My trip home from Redlands earlier this week began with an American Airlines flight from Ontario, CA (ONT) to Dallas/Fort Worth (DFW), followed by a 90-minute layover before the second flight. I was waiting at the gate at ONT before the scheduled departure of 2:25pm, but by 2:15pm, there still was not a single airline employee in sight. I looked the flight up online and saw that there was a delay, but no announcement was ever made at the gate. This was not unlike my trip out to Redlands, where the American flight was delayed by 90 minutes without explanation or apology.
I started to get anxious; the flight was now scheduled to land 19 minutes before my next one was due to depart. It didn’t look promising. A phone call to the airlines and a visit to the gate counter indicated that (a) if I missed my connection, the only option was a flight the following morning and (b) my suitcase might make my connection or might not, but they couldn’t say.
When the flight landed at DFW with 11 minutes until my next departure, I was still foolishly hopeful. I sprinted through the terminal past 25 gates. Nobody was around when I got to my gate, but the door to the gangway was open so I ran in. The first thing I saw when I got to the end was the plane….with the cabin door already closed, which in airport land means the plane might as well already be at 35,000 feet. A rabbity little American Airlines employee was standing with his back to me as I pathetically gasped, “Is that the plane to Washington?”
Instead of answering, he demanded to know how I had gotten in. “Uh, through the door?” He was outraged, furious that I’d evidently broken some commandment by walking through an open, unattended door. By the time he and I walked back to the American counter near the door I’d so HEINOUSLY entered, we’d established that (a) he sucked tremendously as a person and (b) he was the one tasked with fixing my situation. I would rather have eaten my now-defunct boarding pass than been there with him.
He remained huffy and indignant while booking me a new flight for the next morning, offering no apologies and making the arrangements without a word about flight times or seat options. When I asked about the status of my suitcase, he became even more irritated, telling me there was no way to know where it would spend the night. “It will either go to your final destination tonight or it will not!” My one option was to go to baggage claim at DFW and wait there “for several hours” to see what might happen.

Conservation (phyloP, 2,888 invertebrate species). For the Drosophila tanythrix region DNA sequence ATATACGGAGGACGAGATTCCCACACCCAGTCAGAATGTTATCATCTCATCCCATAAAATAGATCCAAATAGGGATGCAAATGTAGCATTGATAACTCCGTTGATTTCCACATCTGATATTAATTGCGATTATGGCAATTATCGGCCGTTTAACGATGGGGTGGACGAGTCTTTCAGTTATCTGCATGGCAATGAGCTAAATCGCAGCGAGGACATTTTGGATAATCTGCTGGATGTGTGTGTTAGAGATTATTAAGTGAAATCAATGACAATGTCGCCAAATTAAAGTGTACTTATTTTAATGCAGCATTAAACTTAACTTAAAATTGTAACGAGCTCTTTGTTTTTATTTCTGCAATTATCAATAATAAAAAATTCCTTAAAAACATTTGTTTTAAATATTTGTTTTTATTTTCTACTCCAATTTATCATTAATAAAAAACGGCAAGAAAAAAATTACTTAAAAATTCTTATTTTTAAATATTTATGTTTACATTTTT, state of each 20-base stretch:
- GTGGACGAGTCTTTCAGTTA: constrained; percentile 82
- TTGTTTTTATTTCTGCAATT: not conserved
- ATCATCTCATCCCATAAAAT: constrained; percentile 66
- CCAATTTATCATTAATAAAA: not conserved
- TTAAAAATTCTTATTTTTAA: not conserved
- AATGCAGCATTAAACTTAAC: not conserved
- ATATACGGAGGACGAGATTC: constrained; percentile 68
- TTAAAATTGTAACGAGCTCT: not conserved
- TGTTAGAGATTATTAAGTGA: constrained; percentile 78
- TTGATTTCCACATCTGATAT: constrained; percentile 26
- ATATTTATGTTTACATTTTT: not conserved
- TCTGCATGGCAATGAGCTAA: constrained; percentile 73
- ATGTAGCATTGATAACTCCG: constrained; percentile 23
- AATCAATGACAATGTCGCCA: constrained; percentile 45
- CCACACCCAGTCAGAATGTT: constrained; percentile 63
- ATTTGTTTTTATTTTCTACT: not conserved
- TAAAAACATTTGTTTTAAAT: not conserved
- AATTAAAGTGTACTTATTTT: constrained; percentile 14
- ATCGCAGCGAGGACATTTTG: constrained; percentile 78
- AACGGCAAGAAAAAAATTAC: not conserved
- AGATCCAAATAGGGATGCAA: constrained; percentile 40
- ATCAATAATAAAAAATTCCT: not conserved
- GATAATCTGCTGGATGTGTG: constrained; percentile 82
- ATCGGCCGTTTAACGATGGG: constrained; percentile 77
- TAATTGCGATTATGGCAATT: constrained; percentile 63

By that point, I was furious and exhausted and trying not to cry. He handed me vouchers for a hotel and $19 worth of food (which buys roughly one granola bar at the airport) and that was it. Not a single kind word or apology on behalf of the airline. I snapped. Before leaving, I snarled, “You could be a little less rude considering that it was YOUR airline that f***ed up.”
His only response was a haughty “Nice language!”
Let’s not talk about my reply.
When I first boarded the plane in Ontario heading towards DFW, I was seated next to a stately older lady. She and I chatted through takeoff and discussed the possibility that I was going to miss my connecting flight and have to spend the night in Dallas. “I had that happen to me once,” she explained, “and now I always put a clean pair of panties and a nightgown in my carry-on.” I replied that fortunately space constraints had left me with no choice but to put all of my socks and underthings in my carry-on.
After our plane landed and I unsuccessfully sprinted to catch the next one, I shuffled dejectedly out of the airport to catch the hotel shuttle. I was standing on the curb in the dark when she walked by and saw that I’d clearly missed the plane.
“That’s a shame,” she said. But then she smiled a little as she turned to walk away and whispered conspiratorially, “Clean panties!”
My boarding pass said Gate C17. I entered the airport at Terminal A, boarded the inter-terminal Sky Train, and proceeded to slowly circle the entire airport on my way to Terminal C (which oddly enough came after both B and D). After over ten minutes of riding, I used my phone to check for a flight delay. No delay…but my gate had been moved back to Terminal A. I got out at the same stop I had boarded on over fifteen minutes earlier.
Two men boarded the nearly empty plane out of DFW together. The flight attendant gestured at the row after row of empty seats and announced to them, “Sit anywhere!” The first guy filed into a row of three seats, followed a moment later by his friend. As the friend was about to sit down, the first guy exclaimed, “Dude! Get your own row! I like you, but not that much.”
While sitting on the plane waiting to take off, I started texting with my boss. She reminded me about a meeting I’d scheduled for that afternoon (when I was supposed to have arrived home the previous day), and I told her that I’d make it back on time to attend the meeting in person versus calling in. Since she knew I’d been delayed overnight without my luggage, she made a joke about me showing up in the same dirty outfit and then texted, “Send me a picture of what you’re wearing!!”
There was a time in my life where a text like that meant something so much more saucy.